how do they know it wasn't the other way around!


15 posted on 12/13/2005 11:26:21 AM PST by jrd
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To: blam

"Ancient Humans Brought Bottle Gourds To The Americas From Asia"

That question has been dogging me all week. Thanks.


16 posted on 12/13/2005 11:27:58 AM PST by Buck W. (Yesterday's Intelligentsia are today's Irrelevantsia.)
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To: atomicpossum

Ancient writings explained that the people were seen yelling "Wilson" as they let the gourds float off into the sunset.


17 posted on 12/13/2005 11:30:17 AM PST by reagandemo (The battle is near are you ready for the sacrifice?)
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To: VRWCmember

Or Asians had perfected the art of gourd-smuggling.


18 posted on 12/13/2005 11:31:36 AM PST by azhenfud (He who always is looking up seldom finds others' lost change.)
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To: MarineBrat

"I want to have babies."


19 posted on 12/13/2005 11:32:37 AM PST by rightinthemiddle (I might be wrong, but I'm always right.)
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To: blam
Fascinating. I had wondered about the similarity of gourds found in the Southwestern USA desert and Southeast Asian gardens. They are heavily used in Asia today.
20 posted on 12/13/2005 11:34:52 AM PST by JimSEA (America cannot have an exit strategy from the world.)
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To: blam

Do you have anything to declare?
Yes, I have these large American jugs.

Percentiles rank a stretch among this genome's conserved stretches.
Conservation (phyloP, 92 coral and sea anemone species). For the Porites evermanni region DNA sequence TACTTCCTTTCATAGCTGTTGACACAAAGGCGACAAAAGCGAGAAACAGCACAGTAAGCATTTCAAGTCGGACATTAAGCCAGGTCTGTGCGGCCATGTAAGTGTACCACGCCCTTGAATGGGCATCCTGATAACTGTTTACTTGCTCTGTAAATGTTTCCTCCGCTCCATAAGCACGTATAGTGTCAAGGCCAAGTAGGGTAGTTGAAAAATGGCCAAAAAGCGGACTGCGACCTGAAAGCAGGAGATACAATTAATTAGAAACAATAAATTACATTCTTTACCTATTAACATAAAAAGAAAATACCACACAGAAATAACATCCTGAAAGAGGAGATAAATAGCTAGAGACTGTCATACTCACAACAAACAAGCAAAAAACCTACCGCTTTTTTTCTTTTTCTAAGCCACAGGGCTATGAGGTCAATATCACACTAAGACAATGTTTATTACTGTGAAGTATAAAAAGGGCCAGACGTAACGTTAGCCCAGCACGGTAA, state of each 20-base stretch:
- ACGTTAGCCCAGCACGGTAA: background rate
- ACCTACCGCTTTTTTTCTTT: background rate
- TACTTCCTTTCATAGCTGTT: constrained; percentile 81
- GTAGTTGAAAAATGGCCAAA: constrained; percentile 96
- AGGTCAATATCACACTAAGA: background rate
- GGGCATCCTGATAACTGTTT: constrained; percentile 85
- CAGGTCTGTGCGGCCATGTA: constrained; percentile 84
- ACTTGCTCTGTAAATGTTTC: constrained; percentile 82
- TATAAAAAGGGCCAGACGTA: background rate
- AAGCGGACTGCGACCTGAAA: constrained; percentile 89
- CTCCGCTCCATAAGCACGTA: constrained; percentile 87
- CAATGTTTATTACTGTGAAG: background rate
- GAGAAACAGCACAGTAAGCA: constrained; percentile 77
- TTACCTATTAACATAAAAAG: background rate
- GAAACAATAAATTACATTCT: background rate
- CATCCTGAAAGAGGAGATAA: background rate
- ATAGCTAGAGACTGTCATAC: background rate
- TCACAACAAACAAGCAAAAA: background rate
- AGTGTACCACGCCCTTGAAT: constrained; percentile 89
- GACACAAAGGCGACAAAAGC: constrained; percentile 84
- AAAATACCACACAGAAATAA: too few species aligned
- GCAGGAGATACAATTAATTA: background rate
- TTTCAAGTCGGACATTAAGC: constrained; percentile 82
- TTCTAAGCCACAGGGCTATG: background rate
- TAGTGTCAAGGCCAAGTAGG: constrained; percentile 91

21 posted on 12/13/2005 11:36:05 AM PST by tumblindice (I'm not left, I'm in the middle, and I just happen to be right.)
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To: JimSEA
Just an afterthought, musical rattles in Southeast Asia and as used by Pueblo Indians (ie. Hopi and Zuni) seem identical.
22 posted on 12/13/2005 11:37:16 AM PST by JimSEA (America cannot have an exit strategy from the world.)
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To: rightinthemiddle
"I want to have babies."

Have you got a womb?

23 posted on 12/13/2005 11:39:24 AM PST by MarineBrat (Talk is cheap because supply exceeds demand.)
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To: MarineBrat

I'm going to carry it around in a box.


24 posted on 12/13/2005 11:41:54 AM PST by rightinthemiddle (I might be wrong, but I'm always right.)
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To: blam

i thought this was a thread about robert byrd


25 posted on 12/13/2005 11:42:47 AM PST by InsureAmerica (Evil? I have many words for it. We are as dust, to them. - v v putin)
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To: azhenfud
You're quite right. The origination is interchangeable.

Talked to a farmer this year about gourds. Never realized that the same color/shape came from the same plant and he could propogate a certain shape/color by selection.....which is what he does.

26 posted on 12/13/2005 11:46:26 AM PST by Sacajaweau (God Bless Our Troops!!)
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To: rightinthemiddle

Larks' tongues. Otters' noses. Ocelot spleens.

27 posted on 12/13/2005 12:01:16 PM PST by MarineBrat (Talk is cheap because supply exceeds demand.)
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To: MarineBrat

Repeat after me: We Are All Individuals.


28 posted on 12/13/2005 12:05:29 PM PST by rightinthemiddle (I might be wrong, but I'm always right.)
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To: blam; FairOpinion; Ernest_at_the_Beach; StayAt HomeMother; 24Karet; 3AngelaD; asp1; ...
Thanks Blam.

To all -- please ping me to other topics which are appropriate for the GGG list. Thanks.
Please FREEPMAIL me if you want on or off the
"Gods, Graves, Glyphs" PING list or GGG weekly digest
-- Archaeology/Anthropology/Ancient Cultures/Artifacts/Antiquities, etc.